A Man and a Woman exit Pete’s Tavern on 18th street at midnight. They walked up to Park Avenue, heading towards Union Square. Her heart rate accelerating, she noticed the full moon’s reflection bouncing off of her beaming, dark eyes. She fumbled in her footsteps and let out a howling shreik.
“What is the matter?” the man suddenly blurted out.
“Tonight was a fun night, but remember, it is still young.” She answered. “Why aren’t we walking, I want to see the moon from Union Square. The night is still young.”
And they continued their two block journey to Union Square, where the city lights reflected upon the usual crowd. They sat down on the grass, quietly, forgetting each other’s presence…for just one moment.
“Look how beautiful the moon is tonight. I could watch it for eternity. In the night’s darkness, a full moon gleams like a dining room candle for two, it is nature’s true romantic setting.” The Man spoke softly.
“And soon it will be gone.” The Woman was disinterested in his poetic scenery.
Gusts of wind blew over them almost as if to erase six months of a healthy relationship. They both shivered away the cold winds, staring at the moon. The man let out a deep harsh cough, but the Woman smiled.
“What’s the matter?” she asked.
“The air is making me sick and it’s cold, but you wanted to see the moon.”
“The full moon,” she interrupted. “Besides, soon it will be gone.”
The man was not consoled, however.
It was 4 AM.
“I have a better idea,” she added. “Let’s get in a cab home.”
“Finally I can sleep,” thought the man, but she heard him.
Alone again in the man’s two bedroom apartment on the Lower East Side, the two of them sat on his bed. In the apartment’s light, the woman was unrecognizable. It was impossible; he’d known her for months. Maybe he was too weary. Of course! He must have dreamt the strange figure. Through the night he slept, until the sunlight passed through his windows. Startled at the empty bed, he checked the bathroom. It was empty. How stupid he felt for thinking it was all a dream. She left him. She never existed. That was it. He certainly would’ve recognized her. So he sat on the floor feeling somewhat rejected, and somehow questioning his sanity.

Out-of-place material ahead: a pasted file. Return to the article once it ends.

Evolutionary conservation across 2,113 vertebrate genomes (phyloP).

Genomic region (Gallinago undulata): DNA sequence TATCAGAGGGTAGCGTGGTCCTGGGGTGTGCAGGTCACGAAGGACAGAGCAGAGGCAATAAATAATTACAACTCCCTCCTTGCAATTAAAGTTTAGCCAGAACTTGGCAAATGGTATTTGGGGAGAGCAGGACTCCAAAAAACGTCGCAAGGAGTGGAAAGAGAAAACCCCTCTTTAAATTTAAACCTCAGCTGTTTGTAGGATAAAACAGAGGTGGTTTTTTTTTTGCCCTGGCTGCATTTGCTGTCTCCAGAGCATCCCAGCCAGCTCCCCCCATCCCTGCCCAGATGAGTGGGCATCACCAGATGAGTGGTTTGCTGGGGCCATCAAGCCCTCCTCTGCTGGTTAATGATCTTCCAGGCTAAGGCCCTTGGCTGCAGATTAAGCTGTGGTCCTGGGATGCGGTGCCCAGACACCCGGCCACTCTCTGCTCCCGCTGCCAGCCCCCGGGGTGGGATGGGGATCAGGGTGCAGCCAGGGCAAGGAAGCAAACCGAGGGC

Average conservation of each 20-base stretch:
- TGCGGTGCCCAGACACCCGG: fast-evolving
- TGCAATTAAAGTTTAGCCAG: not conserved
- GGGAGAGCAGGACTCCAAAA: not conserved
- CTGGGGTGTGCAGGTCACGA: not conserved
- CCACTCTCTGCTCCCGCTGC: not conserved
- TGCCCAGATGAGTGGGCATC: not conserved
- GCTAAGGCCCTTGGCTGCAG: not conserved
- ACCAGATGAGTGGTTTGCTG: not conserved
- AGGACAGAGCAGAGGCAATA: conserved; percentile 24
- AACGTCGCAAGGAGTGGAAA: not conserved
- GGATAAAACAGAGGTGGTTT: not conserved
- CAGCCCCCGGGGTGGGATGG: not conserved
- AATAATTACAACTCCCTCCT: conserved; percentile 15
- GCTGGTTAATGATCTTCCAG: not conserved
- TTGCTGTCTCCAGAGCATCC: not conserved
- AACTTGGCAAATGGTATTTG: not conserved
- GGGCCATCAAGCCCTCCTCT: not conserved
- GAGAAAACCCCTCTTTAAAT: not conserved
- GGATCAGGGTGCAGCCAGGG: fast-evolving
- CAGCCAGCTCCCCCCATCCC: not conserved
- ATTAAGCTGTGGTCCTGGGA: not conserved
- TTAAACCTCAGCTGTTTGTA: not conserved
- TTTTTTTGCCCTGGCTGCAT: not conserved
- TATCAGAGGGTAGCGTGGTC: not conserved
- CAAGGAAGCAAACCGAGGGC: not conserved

Then he recognized that familiar face. He inched closer to his bed. Slowly, he lifted the hanging sheet, only to see a cold white face, dead under his mattress.
“She did this! This stranger I spent the night with turned me into a fool! My love is gone and murdered.” He screamed.
Devastated he tied a noose around his neck, stood up on a chair, and killed himself.
Two lifeless bodies, one apartment in Manhattan, yet the silence was interrupted by an alert in his pocket. A message on his cellphone read, for only a coroner would see: “Missed you two at Pete’s Tavern last night. I hope you’re feeling better today, talk to you tonight.”
A night’s romance, sparkling with a lunar shine, was gone. Perhaps it happened, beginning at Pete’s Tavern on 18th Street and ended in a hangman’s noose. Or maybe a sick man locked himself in bed, and the moon’s enchantment drove him to madness and murder.